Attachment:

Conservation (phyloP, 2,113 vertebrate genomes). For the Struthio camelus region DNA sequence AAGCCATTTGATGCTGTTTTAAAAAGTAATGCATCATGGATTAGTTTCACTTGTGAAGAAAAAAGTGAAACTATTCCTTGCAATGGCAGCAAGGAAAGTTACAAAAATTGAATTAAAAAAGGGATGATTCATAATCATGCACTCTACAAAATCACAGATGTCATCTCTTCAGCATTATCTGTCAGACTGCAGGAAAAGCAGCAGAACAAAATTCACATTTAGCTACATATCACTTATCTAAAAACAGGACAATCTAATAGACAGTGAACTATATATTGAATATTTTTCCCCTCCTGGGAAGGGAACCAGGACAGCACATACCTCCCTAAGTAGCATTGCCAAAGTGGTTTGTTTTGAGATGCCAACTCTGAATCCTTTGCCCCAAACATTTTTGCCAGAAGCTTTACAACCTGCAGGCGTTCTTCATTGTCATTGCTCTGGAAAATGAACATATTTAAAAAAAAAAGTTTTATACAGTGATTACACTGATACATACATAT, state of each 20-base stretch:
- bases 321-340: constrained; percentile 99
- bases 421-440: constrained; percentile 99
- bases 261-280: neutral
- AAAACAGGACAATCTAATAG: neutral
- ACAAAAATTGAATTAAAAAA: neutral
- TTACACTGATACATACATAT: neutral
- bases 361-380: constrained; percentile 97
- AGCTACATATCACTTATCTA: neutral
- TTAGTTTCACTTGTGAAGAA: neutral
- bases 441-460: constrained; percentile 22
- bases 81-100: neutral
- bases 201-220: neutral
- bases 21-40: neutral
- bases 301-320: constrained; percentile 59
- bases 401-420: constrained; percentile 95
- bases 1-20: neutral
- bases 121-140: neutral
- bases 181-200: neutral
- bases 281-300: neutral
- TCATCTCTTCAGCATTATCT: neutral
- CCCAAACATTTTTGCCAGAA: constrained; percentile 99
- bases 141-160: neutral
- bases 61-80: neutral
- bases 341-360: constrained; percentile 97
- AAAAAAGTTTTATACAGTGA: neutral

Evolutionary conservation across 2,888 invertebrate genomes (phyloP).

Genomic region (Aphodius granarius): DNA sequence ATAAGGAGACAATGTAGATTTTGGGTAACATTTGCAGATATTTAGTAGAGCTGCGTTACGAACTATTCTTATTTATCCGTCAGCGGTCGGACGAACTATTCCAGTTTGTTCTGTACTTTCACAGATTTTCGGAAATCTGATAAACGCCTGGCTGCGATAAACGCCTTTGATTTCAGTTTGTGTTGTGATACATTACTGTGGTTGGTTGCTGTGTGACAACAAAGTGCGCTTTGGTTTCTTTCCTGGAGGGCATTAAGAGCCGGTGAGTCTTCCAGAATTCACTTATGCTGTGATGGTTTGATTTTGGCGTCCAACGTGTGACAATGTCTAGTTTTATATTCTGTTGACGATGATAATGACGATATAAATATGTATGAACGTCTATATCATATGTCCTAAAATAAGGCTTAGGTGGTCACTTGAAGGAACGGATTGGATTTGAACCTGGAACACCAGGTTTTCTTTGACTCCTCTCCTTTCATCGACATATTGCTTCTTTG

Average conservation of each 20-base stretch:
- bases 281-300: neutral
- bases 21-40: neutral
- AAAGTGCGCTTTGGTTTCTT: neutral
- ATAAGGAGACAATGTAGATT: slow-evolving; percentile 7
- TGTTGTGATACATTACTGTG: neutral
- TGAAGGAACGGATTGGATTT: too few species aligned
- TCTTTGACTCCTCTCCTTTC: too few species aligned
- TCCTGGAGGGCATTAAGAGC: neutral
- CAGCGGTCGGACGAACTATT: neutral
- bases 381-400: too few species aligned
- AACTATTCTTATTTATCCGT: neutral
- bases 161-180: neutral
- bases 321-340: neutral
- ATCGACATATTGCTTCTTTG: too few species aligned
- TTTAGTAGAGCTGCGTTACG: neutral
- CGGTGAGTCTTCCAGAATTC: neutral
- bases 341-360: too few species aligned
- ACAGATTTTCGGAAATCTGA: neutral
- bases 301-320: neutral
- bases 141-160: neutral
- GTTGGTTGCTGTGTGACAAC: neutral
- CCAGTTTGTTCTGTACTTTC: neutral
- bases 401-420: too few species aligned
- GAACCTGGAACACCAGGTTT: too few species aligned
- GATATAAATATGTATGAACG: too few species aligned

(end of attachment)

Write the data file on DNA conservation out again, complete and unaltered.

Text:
Conservation (phyloP, 2,113 vertebrate genomes). For the Struthio camelus region DNA sequence AAGCCATTTGATGCTGTTTTAAAAAGTAATGCATCATGGATTAGTTTCACTTGTGAAGAAAAAAGTGAAACTATTCCTTGCAATGGCAGCAAGGAAAGTTACAAAAATTGAATTAAAAAAGGGATGATTCATAATCATGCACTCTACAAAATCACAGATGTCATCTCTTCAGCATTATCTGTCAGACTGCAGGAAAAGCAGCAGAACAAAATTCACATTTAGCTACATATCACTTATCTAAAAACAGGACAATCTAATAGACAGTGAACTATATATTGAATATTTTTCCCCTCCTGGGAAGGGAACCAGGACAGCACATACCTCCCTAAGTAGCATTGCCAAAGTGGTTTGTTTTGAGATGCCAACTCTGAATCCTTTGCCCCAAACATTTTTGCCAGAAGCTTTACAACCTGCAGGCGTTCTTCATTGTCATTGCTCTGGAAAATGAACATATTTAAAAAAAAAAGTTTTATACAGTGATTACACTGATACATACATAT, state of each 20-base stretch:
- bases 321-340: constrained; percentile 99
- bases 421-440: constrained; percentile 99
- bases 261-280: neutral
- AAAACAGGACAATCTAATAG: neutral
- ACAAAAATTGAATTAAAAAA: neutral
- TTACACTGATACATACATAT: neutral
- bases 361-380: constrained; percentile 97
- AGCTACATATCACTTATCTA: neutral
- TTAGTTTCACTTGTGAAGAA: neutral
- bases 441-460: constrained; percentile 22
- bases 81-100: neutral
- bases 201-220: neutral
- bases 21-40: neutral
- bases 301-320: constrained; percentile 59
- bases 401-420: constrained; percentile 95
- bases 1-20: neutral
- bases 121-140: neutral
- bases 181-200: neutral
- bases 281-300: neutral
- TCATCTCTTCAGCATTATCT: neutral
- CCCAAACATTTTTGCCAGAA: constrained; percentile 99
- bases 141-160: neutral
- bases 61-80: neutral
- bases 341-360: constrained; percentile 97
- AAAAAAGTTTTATACAGTGA: neutral

Evolutionary conservation across 2,888 invertebrate genomes (phyloP).

Genomic region (Aphodius granarius): DNA sequence ATAAGGAGACAATGTAGATTTTGGGTAACATTTGCAGATATTTAGTAGAGCTGCGTTACGAACTATTCTTATTTATCCGTCAGCGGTCGGACGAACTATTCCAGTTTGTTCTGTACTTTCACAGATTTTCGGAAATCTGATAAACGCCTGGCTGCGATAAACGCCTTTGATTTCAGTTTGTGTTGTGATACATTACTGTGGTTGGTTGCTGTGTGACAACAAAGTGCGCTTTGGTTTCTTTCCTGGAGGGCATTAAGAGCCGGTGAGTCTTCCAGAATTCACTTATGCTGTGATGGTTTGATTTTGGCGTCCAACGTGTGACAATGTCTAGTTTTATATTCTGTTGACGATGATAATGACGATATAAATATGTATGAACGTCTATATCATATGTCCTAAAATAAGGCTTAGGTGGTCACTTGAAGGAACGGATTGGATTTGAACCTGGAACACCAGGTTTTCTTTGACTCCTCTCCTTTCATCGACATATTGCTTCTTTG

Average conservation of each 20-base stretch:
- bases 281-300: neutral
- bases 21-40: neutral
- AAAGTGCGCTTTGGTTTCTT: neutral
- ATAAGGAGACAATGTAGATT: slow-evolving; percentile 7
- TGTTGTGATACATTACTGTG: neutral
- TGAAGGAACGGATTGGATTT: too few species aligned
- TCTTTGACTCCTCTCCTTTC: too few species aligned
- TCCTGGAGGGCATTAAGAGC: neutral
- CAGCGGTCGGACGAACTATT: neutral
- bases 381-400: too few species aligned
- AACTATTCTTATTTATCCGT: neutral
- bases 161-180: neutral
- bases 321-340: neutral
- ATCGACATATTGCTTCTTTG: too few species aligned
- TTTAGTAGAGCTGCGTTACG: neutral
- CGGTGAGTCTTCCAGAATTC: neutral
- bases 341-360: too few species aligned
- ACAGATTTTCGGAAATCTGA: neutral
- bases 301-320: neutral
- bases 141-160: neutral
- GTTGGTTGCTGTGTGACAAC: neutral
- CCAGTTTGTTCTGTACTTTC: neutral
- bases 401-420: too few species aligned
- GAACCTGGAACACCAGGTTT: too few species aligned
- GATATAAATATGTATGAACG: too few species aligned